02/04/2015

By Leigh Lafever-Ayer, HR Director, UK and Ireland, of Enterprise Rent-A-Car


Imagine you are interviewing someone for a job at your company. You’ve thrown some tough questions at the candidate, but they’ve responded well. You and your colleagues on the panel are happy that you’ve heard everything they need, so you invite the interviewee to ask a question or two about your company and the role they are hoping to take on.

How would you react if the candidate asked about the company’s parental leave policies? Would it set alarm bells ringing and bring up the prospect of a promising new hire leaving work in a few months’ time?

For some candidates, it’s sensible to ask about company parental leave policy. After all, if he or she is hoping to start a family some day or have another child, it would help to be clear on company policy. Yet, for many going for a new job, it seems like a bold – even unwise – thing to ask.

This view was revealed in a survey we undertook that investigated attitudes towards parental leave among employers and employees. We found that the vast majority (71%) of employees aged 20-28 hadn’t asked about parental leave policies during job interviews. What’s more, 26% had found it necessary to lie about plans to start a family, to increase their chances of getting the job.

The UK Government’s decision to introduce legislation to give the opportunity for men and women to split the 52-week entitlement for parental leave from April 2015 is another positive move towards increasing equality in the workplace. But its effect in shifting attitudes among businesses might be limited unless employee and employer are able to be more open.

One of the main aims of parental leave reform is to give women a greater opportunity to continue working after giving birth. However, at present, there is no sign that women are feeling more confident about their ability to have a family without risking undermining their career progression. Their fears are not unfounded – 58% of recruiters we surveyed admitted that women of childbearing age continue to suffer discrimination simply because they may have to take time out to care for young children.

And the issue is no longer just one for women to be concerned about. Men can now take up to six months’ paternity leave, so they have a much greater stake in their employers’ approach to parental leave. Our research showed that a third thought the latest reforms would have a negative impact on men. It is early days, but so far the only equalising effect of Shared Parental Leave has been for both women and men to feel discriminated against for their hopes to start a family. As things stand, men are just as reticent as women to discuss wanting to having children with employers.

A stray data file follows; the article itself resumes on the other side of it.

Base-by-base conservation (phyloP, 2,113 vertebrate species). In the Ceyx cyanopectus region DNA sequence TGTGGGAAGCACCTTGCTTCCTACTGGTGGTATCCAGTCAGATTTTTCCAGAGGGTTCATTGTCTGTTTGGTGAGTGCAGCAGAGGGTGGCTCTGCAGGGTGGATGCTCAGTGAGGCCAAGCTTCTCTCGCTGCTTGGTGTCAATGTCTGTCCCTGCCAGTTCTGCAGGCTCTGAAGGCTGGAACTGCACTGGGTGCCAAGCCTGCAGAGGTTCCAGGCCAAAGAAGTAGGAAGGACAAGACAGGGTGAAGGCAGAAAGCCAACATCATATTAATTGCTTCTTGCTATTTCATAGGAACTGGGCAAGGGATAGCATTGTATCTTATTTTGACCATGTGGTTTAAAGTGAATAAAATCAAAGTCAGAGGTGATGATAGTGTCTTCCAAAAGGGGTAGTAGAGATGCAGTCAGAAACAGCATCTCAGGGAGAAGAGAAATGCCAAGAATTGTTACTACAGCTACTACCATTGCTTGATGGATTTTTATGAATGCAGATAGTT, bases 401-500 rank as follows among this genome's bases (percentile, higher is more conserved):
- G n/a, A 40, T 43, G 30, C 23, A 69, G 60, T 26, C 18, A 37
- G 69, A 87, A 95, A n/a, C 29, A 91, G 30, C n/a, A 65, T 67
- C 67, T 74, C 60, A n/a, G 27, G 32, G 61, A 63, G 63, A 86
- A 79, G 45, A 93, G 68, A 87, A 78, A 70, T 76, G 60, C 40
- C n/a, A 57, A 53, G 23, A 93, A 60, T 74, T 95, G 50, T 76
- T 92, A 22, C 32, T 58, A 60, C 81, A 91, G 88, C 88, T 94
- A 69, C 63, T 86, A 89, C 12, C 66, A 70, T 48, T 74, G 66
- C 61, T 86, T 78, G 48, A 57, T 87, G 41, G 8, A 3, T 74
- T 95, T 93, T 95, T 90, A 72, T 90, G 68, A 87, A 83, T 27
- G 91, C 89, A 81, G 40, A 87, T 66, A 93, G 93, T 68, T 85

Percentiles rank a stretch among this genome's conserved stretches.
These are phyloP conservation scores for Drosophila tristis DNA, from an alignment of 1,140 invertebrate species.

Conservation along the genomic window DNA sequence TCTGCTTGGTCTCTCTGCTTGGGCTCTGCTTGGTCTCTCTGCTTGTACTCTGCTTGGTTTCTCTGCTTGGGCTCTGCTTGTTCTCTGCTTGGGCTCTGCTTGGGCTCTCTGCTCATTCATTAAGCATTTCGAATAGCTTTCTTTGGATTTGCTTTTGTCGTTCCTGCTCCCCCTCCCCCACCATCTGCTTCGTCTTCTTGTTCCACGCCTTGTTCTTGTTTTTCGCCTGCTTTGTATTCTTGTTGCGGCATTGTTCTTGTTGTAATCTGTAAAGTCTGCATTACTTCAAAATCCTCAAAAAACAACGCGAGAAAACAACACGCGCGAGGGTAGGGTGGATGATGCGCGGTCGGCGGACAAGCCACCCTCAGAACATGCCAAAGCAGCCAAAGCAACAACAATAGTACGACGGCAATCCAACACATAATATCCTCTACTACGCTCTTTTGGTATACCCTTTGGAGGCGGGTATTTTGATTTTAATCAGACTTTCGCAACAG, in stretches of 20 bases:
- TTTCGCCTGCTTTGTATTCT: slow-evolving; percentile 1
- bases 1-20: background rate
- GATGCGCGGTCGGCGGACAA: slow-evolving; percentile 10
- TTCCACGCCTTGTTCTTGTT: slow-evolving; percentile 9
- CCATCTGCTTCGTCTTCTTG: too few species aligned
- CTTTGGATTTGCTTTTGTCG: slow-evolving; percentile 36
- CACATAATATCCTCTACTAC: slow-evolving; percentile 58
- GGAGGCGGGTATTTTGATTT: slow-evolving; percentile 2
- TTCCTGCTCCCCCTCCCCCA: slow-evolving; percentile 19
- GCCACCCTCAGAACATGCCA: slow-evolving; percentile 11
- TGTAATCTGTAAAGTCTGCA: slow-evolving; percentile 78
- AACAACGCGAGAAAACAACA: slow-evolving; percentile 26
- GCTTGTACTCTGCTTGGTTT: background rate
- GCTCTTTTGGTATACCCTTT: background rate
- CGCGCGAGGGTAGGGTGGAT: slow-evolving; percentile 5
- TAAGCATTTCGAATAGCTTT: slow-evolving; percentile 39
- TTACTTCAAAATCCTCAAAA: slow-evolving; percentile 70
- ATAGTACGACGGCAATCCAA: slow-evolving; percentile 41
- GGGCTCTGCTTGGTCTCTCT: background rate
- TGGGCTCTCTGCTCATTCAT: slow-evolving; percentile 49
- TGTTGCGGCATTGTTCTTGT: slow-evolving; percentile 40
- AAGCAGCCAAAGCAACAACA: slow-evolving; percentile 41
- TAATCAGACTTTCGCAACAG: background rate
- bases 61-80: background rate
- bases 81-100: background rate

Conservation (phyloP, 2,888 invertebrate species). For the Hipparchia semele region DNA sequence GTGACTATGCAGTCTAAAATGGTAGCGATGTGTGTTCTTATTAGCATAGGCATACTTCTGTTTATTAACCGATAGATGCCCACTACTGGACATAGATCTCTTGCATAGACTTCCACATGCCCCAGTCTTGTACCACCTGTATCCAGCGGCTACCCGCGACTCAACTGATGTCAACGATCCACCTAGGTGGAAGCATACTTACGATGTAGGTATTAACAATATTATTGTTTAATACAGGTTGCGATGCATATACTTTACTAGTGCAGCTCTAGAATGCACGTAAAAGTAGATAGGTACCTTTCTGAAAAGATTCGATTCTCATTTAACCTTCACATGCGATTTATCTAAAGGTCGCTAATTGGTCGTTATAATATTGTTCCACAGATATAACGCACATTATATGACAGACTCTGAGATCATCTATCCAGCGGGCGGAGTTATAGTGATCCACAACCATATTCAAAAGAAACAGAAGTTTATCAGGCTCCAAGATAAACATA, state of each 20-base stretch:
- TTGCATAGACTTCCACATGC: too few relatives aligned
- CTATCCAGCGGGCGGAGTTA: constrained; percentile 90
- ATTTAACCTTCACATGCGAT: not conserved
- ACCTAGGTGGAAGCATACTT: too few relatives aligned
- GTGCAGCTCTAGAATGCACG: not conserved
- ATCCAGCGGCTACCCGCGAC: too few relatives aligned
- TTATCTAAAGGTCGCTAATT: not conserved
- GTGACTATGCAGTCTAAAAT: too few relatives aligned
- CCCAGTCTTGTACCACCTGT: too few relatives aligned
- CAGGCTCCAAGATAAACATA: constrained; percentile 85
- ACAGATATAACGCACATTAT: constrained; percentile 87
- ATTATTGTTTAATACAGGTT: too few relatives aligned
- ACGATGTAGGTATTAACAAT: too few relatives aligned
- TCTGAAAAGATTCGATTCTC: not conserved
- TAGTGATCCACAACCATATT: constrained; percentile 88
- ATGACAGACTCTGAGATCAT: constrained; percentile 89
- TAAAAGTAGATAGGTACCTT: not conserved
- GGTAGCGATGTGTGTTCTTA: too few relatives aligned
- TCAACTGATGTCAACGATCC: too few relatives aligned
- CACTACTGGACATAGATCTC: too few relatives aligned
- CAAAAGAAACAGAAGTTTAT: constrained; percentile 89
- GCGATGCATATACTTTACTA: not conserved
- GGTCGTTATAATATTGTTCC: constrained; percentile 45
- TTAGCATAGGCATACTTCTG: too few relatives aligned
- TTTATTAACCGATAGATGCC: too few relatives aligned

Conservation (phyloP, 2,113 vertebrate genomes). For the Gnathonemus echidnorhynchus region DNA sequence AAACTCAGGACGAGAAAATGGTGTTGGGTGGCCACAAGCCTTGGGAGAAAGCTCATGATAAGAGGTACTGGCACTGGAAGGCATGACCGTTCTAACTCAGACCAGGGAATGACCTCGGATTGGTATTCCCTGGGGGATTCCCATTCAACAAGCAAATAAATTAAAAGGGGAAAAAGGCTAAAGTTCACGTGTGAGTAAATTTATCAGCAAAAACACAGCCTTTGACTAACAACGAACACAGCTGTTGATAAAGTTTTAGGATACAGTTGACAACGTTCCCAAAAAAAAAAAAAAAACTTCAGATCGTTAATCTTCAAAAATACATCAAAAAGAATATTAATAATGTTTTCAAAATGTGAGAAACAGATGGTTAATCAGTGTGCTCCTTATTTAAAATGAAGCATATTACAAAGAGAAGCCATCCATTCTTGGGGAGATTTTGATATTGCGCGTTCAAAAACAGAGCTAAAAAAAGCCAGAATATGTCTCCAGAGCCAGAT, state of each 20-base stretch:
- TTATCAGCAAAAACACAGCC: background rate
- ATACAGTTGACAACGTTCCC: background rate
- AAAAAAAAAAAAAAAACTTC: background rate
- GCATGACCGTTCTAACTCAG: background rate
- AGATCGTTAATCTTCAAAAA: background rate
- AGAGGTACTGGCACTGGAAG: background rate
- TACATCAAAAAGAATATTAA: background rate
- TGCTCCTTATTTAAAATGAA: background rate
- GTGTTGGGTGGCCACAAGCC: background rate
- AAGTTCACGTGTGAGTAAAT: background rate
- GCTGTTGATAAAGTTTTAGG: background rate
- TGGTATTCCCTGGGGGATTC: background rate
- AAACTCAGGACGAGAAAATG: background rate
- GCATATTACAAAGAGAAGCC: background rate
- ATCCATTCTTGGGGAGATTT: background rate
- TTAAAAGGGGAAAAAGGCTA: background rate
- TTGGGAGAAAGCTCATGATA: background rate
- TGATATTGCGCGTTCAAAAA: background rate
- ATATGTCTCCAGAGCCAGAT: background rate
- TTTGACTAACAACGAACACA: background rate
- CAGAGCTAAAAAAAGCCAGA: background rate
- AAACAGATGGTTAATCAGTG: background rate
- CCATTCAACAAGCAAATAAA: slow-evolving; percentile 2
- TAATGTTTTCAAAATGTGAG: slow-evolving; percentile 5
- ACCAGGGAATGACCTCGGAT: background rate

The fact remains that people want to have children and want to progress in their careers. The better employers will know that to attract and retain the best staff they need to have family friendly policies. If the company is supportive, it will put them ahead in the competition for talent and help create loyalty.

There needs to be greater understanding and openness about parental leave, and it can start in the recruitment process. Men and women should feel at ease asking about parental leave and not feel they are doing themselves a disservice. And from the employer’s point of view, it can be beneficial to have an idea of when employees might decide to have children, and talk about what it means for their career and also what it might mean for business planning.

Our research suggests that both employers and employees are uneasy about the potential image of parental leave, especially on perceptions of how serious employees, male and female, are about their careers. As with any diversity policy, change must be driven from senior management if it is to be replicated across an organisation.

Whether employers like it or not, parental leave is going to affect us all. And businesses need to be ready to employees who have families.

Our research showed that as many as four-out-of-five men, and nine-out-of-10 women, don’t want to work full time after they have their next baby. They want flexibility and time with their families.

Frank conversations about parental leave can be key to creating greater trust between employer and employee. They can be vital in attracting and retaining the best talent. Which means the interview is perhaps the best time to start the discussion with employees.